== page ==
Juan de Dios Mora pulling print.
Shortly after opening the doors of his new gallery Ivester Contemporary in the Canopy complex, Kevin Ivester shared some of his favorite Texas-based printmakers with our Instagram followers. Below is a summary of the artists he spotlighted and a sneak preview of a special event he will host during PrintAustin 2021.
Ivester Contemporary represents some exciting Texas-based artists working across a variety of media. I’m happy to introduce you to a few of our artists that incorporate printmaking into their creative practices.
Bradley Kerl, Loblolly Sunset, 2020, Edition of 20, Soft and hard-ground etching and multi-plate aquatint, 4” x 3”
Bradley Kerl is a Houston-based artist and educator. Kerl’s work often reflects the fleeting moments and meditative spaces of his own day-to-day life. Kerl enables his viewers to see the world one carefully crafted vignette at a time and to discover a heightened respect for what might otherwise seem trivial.
Rachel Livedalen, Apricot Horizon, 2020, Screenprint and acrylic airbrush on panel, 24” x 18”
Rachel Livedalen is a Fort Worth multimedia artist and printmaking educator who incorporates printmaking techniques like screen printing into her practice. Even in the elements of her work that are not traditional printmaking media, Rachel consistently references printmaking techniques by employing stencils, text, and laser cutting. Her creative practice explores representations of femininity through the lens of art history, visual culture, and commodification.
Brooke Burnside, 19.6.2020, Linocut and mixed media, 11” x 14”
Brooke Burnside was born in the Bahamas and is currently living and working in Austin. Her background in Architecture is often evident in her chalk pastel drawings and in her ceramic sculptural work, and Brooke has recently incorporated linocuts into her practice.
Burnside uses many of the prints she has produced as “tools” that she can cut up and integrate into mixed media collages. Those collages reference Black womanhood and Black femmehood by focusing on Black hair styles and textile patterns. Oftentimes, her prints are paired with a hard-edge chalk pastel linework and crossing strips of collage that function as an abstraction describing how Black people navigate systems and spaces.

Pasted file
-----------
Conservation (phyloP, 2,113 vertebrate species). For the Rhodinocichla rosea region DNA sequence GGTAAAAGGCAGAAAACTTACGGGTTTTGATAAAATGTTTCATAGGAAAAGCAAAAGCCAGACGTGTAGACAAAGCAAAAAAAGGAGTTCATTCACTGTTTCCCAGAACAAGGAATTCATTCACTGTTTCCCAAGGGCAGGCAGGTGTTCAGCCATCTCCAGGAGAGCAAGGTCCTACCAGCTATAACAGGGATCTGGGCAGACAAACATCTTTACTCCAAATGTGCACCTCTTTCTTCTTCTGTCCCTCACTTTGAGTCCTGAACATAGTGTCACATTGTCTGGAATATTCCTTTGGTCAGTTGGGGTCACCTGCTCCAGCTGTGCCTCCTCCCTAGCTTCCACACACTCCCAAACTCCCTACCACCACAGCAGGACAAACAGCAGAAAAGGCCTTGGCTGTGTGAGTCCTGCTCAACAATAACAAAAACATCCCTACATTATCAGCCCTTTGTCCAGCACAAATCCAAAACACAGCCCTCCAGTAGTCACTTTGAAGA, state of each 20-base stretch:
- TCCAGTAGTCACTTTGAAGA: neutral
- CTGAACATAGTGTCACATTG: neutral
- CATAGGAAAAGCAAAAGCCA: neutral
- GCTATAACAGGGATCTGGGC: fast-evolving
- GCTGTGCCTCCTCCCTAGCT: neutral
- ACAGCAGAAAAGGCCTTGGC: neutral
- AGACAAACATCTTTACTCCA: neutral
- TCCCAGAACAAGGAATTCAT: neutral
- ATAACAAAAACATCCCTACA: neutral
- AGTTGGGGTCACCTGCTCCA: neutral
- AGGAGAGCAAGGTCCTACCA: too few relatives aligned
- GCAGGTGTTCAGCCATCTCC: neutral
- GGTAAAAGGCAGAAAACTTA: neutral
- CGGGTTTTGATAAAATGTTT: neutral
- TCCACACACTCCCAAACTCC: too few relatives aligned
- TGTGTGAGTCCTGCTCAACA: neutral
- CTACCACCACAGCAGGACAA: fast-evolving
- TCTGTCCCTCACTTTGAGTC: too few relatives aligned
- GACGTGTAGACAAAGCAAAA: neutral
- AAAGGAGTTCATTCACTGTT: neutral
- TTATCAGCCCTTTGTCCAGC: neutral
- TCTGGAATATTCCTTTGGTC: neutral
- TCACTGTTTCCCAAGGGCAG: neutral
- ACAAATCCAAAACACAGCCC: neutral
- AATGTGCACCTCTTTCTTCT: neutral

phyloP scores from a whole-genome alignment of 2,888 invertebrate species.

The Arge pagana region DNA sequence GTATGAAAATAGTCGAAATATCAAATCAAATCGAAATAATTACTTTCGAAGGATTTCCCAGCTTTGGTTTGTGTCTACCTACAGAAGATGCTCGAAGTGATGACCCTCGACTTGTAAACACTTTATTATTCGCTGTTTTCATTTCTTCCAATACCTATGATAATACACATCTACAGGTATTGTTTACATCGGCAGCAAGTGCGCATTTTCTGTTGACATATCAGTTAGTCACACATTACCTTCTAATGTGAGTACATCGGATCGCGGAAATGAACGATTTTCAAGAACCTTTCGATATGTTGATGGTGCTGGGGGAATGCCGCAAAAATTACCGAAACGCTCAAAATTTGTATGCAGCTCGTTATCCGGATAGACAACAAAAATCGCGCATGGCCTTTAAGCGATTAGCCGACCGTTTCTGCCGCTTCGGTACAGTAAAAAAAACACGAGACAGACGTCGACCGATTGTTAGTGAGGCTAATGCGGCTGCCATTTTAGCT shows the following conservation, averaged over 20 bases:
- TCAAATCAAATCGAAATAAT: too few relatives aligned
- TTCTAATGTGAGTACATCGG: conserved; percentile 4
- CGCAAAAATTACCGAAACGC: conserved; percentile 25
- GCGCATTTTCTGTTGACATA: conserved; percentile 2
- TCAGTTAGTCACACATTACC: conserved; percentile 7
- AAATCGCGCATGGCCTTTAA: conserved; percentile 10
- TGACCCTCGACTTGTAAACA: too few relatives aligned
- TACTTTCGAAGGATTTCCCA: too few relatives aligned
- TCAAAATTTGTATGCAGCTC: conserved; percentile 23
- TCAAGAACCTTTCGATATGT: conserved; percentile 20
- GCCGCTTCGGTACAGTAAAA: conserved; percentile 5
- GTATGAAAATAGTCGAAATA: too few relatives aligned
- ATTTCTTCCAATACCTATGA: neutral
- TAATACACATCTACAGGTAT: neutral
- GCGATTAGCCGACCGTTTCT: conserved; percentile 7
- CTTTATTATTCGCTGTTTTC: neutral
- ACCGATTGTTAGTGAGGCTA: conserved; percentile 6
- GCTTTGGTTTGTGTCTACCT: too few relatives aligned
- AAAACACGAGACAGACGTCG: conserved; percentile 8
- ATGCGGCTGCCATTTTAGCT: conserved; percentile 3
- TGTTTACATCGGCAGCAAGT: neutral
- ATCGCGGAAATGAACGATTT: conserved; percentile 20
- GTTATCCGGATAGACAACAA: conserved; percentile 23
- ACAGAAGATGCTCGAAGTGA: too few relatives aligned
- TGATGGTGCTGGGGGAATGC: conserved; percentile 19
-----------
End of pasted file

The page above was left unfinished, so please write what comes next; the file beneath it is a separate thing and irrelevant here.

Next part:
Juan de Dios Mora, Mira, ta’ que Vuela con Esas Pilas (Look at that, Looks like He’s going Faster with those Batteries), 2010, Linocut, 18” x 23”
Juan de Dios Mora is an artist currently living in San Antonio and serving as Senior Lecturer at UT San Antonio. Mora’s linocuts achieve a rare combination of technical precision and narrative depth. The artist is heavily influenced by his time living in the border town of Laredo, Texas, where different cultures clash yet expressions and emotions coalesce.
Mora will collaborate with Ivester Contemporary in this year’s PrintAustin. We will host two in person demonstrations, led by this artist, for an audience of up to six people during the PrintAustin festival. Tickets sold to the demonstrations will include a complimentary freshly pulled 11×14 inch print from an edition of 20 that Juan will finish carving right in front of you!
For more information and to reserve your tickets, please email firstname.lastname@example.org, or call the gallery at (737) 209-0379.
Kevin Ivester is the owner of Ivester Contemporary, an Austin-based contemporary fine art gallery committed to connecting people with leading local and regional artists and ideas. Rotating exhibitions are focused on creating a context for contemplation, deepening appreciation for the visual arts, and facilitating a dialog between the artist and their viewers.